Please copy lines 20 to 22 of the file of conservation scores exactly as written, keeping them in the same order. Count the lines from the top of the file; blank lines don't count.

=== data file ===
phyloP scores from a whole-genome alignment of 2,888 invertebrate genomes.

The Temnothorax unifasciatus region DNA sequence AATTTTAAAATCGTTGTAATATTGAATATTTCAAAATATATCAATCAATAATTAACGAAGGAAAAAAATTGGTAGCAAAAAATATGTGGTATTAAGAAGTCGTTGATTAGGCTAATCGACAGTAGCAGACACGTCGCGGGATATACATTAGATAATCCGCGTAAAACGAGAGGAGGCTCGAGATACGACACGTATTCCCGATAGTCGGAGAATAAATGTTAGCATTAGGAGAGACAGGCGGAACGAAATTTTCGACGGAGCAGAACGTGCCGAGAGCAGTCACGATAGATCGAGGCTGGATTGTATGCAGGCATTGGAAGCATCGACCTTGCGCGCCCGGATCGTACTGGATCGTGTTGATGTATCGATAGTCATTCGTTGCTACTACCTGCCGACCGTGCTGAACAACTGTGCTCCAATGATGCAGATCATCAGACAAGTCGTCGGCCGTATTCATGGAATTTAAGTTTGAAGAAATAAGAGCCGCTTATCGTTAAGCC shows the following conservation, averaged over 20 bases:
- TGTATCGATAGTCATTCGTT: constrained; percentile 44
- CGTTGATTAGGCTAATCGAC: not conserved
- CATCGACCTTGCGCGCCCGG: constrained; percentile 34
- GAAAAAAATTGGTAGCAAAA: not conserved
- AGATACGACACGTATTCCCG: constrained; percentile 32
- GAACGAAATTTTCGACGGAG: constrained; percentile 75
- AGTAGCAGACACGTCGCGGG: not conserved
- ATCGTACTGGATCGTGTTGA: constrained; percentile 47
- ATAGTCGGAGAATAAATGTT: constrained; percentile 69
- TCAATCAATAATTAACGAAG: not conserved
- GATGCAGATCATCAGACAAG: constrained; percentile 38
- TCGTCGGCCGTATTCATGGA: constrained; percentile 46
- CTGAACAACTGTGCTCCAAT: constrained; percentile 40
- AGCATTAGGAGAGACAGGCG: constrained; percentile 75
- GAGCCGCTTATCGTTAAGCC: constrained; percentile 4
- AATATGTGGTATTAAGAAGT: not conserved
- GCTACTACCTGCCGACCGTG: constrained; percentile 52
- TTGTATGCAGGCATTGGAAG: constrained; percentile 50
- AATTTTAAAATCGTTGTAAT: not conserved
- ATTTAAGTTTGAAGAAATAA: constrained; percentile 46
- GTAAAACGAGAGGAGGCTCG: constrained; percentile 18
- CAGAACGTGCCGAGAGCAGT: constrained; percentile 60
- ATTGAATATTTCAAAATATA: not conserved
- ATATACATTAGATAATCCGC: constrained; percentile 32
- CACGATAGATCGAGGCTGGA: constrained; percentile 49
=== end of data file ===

- TTGTATGCAGGCATTGGAAG: constrained; percentile 50
- AATTTTAAAATCGTTGTAAT: not conserved
- ATTTAAGTTTGAAGAAATAA: constrained; percentile 46